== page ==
# n^2 + n + 41 and primes

• Jan 26th 2010, 07:49 AM
lebanon
n^2 + n + 41 and primes
consider the relation n^2 + n + 41
one person claim that this relation does not apply for primes:
for n=1 it gives 43 : its prime
for n=2 it gives 47:its prime
for n=3 it gives 53 : its prime;etc...
Does this man have a reason for his claim?(Headbang)
• Jan 26th 2010, 07:56 AM
Manx
old favorite
This problem is often used to help students see the importance of mathematical proof. If you try many values of n, the expression yields a prime. Can we therefore assume that it will ALWAYS yield a prime?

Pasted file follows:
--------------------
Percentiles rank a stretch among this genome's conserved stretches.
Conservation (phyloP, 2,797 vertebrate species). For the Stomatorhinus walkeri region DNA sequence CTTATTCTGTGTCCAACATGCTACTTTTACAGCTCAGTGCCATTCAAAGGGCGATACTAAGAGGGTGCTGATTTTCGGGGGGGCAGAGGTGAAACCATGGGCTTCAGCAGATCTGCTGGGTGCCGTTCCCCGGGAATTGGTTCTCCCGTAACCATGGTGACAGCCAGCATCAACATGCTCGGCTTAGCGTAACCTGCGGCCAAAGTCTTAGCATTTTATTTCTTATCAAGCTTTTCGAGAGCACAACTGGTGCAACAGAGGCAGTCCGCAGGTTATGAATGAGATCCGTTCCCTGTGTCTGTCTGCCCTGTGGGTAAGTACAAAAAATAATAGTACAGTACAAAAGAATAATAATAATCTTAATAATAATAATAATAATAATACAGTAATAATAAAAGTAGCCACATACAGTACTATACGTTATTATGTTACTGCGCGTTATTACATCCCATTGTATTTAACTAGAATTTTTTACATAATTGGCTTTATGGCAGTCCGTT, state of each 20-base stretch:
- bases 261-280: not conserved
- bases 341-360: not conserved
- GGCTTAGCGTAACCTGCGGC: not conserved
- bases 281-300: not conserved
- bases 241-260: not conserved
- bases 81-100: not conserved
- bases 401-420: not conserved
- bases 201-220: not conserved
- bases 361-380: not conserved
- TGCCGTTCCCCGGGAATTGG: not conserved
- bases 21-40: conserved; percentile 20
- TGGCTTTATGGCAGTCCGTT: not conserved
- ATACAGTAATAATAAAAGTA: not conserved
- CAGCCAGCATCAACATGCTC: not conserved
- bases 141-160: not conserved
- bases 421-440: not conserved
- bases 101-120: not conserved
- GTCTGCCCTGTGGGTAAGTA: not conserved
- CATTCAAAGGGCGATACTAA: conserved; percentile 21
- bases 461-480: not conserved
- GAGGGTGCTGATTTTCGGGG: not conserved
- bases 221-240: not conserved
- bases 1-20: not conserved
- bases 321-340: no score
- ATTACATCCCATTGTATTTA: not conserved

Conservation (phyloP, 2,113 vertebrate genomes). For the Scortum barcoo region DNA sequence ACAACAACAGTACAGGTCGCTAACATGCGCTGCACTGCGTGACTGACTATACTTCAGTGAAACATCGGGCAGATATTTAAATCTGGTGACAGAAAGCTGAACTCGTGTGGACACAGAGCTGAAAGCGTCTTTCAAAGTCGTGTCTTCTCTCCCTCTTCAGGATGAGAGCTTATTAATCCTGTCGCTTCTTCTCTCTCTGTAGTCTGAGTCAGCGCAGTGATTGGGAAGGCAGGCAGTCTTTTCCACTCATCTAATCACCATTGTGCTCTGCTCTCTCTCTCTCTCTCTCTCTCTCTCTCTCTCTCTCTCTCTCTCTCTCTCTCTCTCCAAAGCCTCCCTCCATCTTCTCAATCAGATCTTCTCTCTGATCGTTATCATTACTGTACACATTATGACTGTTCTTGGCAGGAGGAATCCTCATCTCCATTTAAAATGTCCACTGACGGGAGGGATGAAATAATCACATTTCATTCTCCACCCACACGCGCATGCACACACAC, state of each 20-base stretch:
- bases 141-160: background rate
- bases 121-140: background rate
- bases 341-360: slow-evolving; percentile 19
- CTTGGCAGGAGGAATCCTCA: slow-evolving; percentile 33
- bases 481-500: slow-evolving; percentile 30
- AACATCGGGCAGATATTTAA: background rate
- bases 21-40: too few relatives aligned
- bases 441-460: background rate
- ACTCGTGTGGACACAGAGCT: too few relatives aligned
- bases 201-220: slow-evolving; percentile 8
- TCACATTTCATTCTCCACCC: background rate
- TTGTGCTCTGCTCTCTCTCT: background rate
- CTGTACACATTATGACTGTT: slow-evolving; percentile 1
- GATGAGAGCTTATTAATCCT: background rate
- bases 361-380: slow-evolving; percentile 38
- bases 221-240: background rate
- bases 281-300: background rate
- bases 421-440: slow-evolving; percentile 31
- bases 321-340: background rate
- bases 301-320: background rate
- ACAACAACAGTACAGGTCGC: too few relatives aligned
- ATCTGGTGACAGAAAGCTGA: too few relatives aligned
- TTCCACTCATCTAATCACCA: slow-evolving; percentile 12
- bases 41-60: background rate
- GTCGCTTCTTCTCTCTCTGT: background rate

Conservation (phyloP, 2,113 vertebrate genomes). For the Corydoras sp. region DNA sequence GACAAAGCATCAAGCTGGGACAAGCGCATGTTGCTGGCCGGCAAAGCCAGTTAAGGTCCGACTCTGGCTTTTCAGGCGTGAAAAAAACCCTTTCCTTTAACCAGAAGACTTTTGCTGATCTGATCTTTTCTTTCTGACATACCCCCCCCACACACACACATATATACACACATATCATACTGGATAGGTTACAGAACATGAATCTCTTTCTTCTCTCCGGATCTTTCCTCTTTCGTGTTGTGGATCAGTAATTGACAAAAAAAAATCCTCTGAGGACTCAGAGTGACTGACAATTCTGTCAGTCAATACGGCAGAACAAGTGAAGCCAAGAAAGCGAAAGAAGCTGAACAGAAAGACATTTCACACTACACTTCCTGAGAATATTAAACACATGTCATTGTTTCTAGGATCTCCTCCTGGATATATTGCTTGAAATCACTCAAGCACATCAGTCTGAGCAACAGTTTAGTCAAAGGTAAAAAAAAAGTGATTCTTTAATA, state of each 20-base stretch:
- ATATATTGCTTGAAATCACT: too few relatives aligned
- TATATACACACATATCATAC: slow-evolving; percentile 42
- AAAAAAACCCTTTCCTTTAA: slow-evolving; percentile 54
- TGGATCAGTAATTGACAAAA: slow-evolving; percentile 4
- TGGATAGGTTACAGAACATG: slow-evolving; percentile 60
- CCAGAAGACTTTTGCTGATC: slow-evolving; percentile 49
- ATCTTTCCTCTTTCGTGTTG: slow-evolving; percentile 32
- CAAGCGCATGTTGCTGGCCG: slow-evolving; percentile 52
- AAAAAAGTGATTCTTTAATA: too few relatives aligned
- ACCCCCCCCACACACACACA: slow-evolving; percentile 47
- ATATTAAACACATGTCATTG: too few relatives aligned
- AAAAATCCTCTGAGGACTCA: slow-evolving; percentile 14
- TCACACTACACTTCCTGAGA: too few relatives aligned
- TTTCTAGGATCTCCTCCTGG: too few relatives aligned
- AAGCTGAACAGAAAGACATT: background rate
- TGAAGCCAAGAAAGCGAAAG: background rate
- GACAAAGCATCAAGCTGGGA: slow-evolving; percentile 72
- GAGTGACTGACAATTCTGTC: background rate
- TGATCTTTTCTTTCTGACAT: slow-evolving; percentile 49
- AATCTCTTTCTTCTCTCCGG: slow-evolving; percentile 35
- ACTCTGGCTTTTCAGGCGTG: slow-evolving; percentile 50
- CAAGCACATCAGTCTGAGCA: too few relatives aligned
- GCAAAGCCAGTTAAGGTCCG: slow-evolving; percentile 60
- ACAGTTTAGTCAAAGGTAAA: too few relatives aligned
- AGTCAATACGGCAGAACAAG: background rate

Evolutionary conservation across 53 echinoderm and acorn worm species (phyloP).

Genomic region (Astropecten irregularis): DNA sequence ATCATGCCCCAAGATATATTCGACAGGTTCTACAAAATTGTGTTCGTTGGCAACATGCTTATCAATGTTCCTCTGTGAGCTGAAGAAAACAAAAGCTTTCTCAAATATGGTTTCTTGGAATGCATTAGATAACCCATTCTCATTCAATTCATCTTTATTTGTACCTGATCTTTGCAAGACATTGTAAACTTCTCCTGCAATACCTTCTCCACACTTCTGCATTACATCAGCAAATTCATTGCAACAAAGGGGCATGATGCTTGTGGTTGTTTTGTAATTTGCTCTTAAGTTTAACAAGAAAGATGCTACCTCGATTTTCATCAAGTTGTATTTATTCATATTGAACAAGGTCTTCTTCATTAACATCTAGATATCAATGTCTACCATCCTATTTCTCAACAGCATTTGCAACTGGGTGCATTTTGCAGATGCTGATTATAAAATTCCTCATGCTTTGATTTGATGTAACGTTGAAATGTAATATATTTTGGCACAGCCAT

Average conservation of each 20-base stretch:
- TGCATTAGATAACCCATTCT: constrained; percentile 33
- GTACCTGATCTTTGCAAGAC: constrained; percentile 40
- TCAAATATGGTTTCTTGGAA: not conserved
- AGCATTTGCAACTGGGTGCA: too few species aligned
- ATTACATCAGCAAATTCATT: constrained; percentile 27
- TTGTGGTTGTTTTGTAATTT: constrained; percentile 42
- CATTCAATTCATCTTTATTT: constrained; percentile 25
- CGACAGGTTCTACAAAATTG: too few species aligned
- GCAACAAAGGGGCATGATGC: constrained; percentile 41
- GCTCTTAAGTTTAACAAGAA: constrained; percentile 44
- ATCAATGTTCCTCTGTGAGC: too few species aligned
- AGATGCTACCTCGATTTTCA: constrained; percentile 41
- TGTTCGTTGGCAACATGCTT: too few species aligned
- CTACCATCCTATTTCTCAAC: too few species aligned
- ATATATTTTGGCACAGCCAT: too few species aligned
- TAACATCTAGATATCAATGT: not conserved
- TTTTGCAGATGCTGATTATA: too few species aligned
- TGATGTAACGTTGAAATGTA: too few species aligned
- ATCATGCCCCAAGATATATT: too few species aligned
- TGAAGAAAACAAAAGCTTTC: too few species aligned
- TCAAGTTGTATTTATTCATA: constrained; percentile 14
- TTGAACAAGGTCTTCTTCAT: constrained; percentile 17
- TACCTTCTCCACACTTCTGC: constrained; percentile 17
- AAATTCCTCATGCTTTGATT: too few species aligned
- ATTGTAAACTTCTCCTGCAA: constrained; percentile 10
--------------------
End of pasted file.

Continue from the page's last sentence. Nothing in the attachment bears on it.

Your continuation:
What happens if n=41?
• Jan 26th 2010, 08:01 AM
lebanon
if n=41
then 41^2 + 41 + 41=1763
it still prime!!!!
• Jan 26th 2010, 08:03 AM
Bruno J.
No, it is obviously divisible by 41.

It's an easy exercise to show that no polynomial with integer coefficients yields only primes.
• Jan 26th 2010, 08:03 AM
hatsoff
Quote:

Originally Posted by lebanon
if n=41
then 41^2 + 41 + 41=1763=43*41
it still prime!!!!

It must surely be the only composite prime number, then. ; )
• Jan 26th 2010, 08:13 AM
Manx
There aren't very many of them, I've heard!